Presentation_1_Estimation of Time-Varying Coherence Amongst Synergistic Muscles During Wrist Movements.PDF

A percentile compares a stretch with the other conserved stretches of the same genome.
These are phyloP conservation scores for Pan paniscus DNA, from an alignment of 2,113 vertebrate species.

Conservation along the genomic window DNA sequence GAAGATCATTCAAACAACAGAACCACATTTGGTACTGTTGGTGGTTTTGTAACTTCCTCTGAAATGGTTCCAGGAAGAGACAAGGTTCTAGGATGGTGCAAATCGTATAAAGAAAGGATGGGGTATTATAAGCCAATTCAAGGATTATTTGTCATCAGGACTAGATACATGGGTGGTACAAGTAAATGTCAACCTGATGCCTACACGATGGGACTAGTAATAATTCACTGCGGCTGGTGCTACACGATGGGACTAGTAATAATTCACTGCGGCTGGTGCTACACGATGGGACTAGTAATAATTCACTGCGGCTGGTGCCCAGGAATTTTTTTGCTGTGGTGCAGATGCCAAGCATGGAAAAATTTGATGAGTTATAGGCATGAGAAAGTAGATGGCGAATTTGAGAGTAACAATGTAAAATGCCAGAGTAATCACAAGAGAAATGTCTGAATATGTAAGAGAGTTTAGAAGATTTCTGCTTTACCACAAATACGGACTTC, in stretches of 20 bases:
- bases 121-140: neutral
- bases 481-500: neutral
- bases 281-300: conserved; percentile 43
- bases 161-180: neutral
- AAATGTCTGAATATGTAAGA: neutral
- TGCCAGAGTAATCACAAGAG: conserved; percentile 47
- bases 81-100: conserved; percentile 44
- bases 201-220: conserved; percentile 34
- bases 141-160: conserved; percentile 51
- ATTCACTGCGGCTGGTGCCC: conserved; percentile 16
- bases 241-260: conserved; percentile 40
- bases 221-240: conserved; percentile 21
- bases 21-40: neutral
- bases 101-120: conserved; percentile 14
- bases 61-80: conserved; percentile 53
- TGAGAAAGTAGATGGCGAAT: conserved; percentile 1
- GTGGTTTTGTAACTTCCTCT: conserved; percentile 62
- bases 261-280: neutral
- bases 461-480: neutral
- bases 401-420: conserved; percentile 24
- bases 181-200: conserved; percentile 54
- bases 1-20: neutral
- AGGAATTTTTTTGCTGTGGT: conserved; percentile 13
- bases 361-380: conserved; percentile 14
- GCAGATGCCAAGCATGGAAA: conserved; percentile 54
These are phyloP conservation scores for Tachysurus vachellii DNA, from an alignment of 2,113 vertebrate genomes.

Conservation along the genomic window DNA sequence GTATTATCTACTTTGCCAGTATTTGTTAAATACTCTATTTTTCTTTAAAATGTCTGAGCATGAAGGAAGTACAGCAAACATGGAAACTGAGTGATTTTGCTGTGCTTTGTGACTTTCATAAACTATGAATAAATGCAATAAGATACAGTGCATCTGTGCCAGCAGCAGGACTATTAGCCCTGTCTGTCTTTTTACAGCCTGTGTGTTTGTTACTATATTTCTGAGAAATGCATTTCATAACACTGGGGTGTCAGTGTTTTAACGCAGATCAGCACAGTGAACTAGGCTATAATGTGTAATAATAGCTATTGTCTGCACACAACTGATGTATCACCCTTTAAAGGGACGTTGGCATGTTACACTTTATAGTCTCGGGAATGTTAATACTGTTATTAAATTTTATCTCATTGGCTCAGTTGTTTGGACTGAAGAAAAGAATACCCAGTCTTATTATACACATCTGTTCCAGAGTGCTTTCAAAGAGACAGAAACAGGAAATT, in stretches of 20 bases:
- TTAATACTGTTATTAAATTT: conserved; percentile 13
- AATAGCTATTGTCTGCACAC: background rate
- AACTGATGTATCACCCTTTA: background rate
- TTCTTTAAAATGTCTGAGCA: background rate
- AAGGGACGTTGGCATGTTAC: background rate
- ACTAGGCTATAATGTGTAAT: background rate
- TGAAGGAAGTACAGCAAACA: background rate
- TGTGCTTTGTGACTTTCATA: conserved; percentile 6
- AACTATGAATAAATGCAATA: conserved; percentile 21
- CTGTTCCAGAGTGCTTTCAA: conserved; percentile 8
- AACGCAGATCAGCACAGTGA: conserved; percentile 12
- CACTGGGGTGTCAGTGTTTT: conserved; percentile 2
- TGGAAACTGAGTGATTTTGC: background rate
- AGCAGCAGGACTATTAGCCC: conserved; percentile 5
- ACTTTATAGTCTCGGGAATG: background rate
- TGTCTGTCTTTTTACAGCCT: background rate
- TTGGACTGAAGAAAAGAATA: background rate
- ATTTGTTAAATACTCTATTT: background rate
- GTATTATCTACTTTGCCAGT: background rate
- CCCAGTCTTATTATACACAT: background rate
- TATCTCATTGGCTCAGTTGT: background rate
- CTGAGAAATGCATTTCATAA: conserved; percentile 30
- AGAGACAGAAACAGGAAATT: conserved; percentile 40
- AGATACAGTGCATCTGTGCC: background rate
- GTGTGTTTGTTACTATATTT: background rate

The central nervous system (CNS) controls the limb movement by modulating multiple skeletal muscles with synergistic modules and neural oscillations with different frequencies between the activated muscles. Several researchers have found intermuscular coherence existing within the synergistic muscle pairs, and pointed out that the intermuscular synchronization existed when functional forces were generated. However, few studies involved the time-varying characteristics of the intermuscular coherence in each synergy module though all activated muscles keep in a dynamic and varying process. Therefore, this study aims to explore the time-varying coherence amongst synergistic muscles during movements based on the combination of the non-negative matrix factorization (NMF) method and the time-frequency coherence (TFC) method. We applied these methods into the electromyogram (EMG) signals recorded from eight muscles involved in the sequence of the wrist movements [wrist flexion (WF), wrist flexion transmission to wrist extension (MC) and wrist extension (WE)] in 12 healthy people. The results showed three synergistic flexor pairs (FCR-PL, FCR-FDS, and PL-FDS) in the WF stage and three extensor pairs (ECU-ECR, ECU-B, and ECR-B) in both MC and WE stages. Further analysis showed intermuscular coherence between each pairwise synergistic muscles. The intermuscular coherence between the flexor muscle pairs was mainly observed in the beta band (15–35 Hz) during the WF stage, and that amongst the extensor muscle pairs was also observed in the beta band during the WE stage. However, the intermuscular coherence between the extensor muscle pairs mainly on gamma band during the MC stage. Additionally, compared to the flexor muscle pairs, the intermuscular coherence of the extensor muscle pairs were lower in the WF stage, and higher in both MC and WE stages. These results demonstrated the time-varying mechanisms of the synergistic modulation and synchronous oscillation in motor-control system. This study contributes to expanded researches for motor control.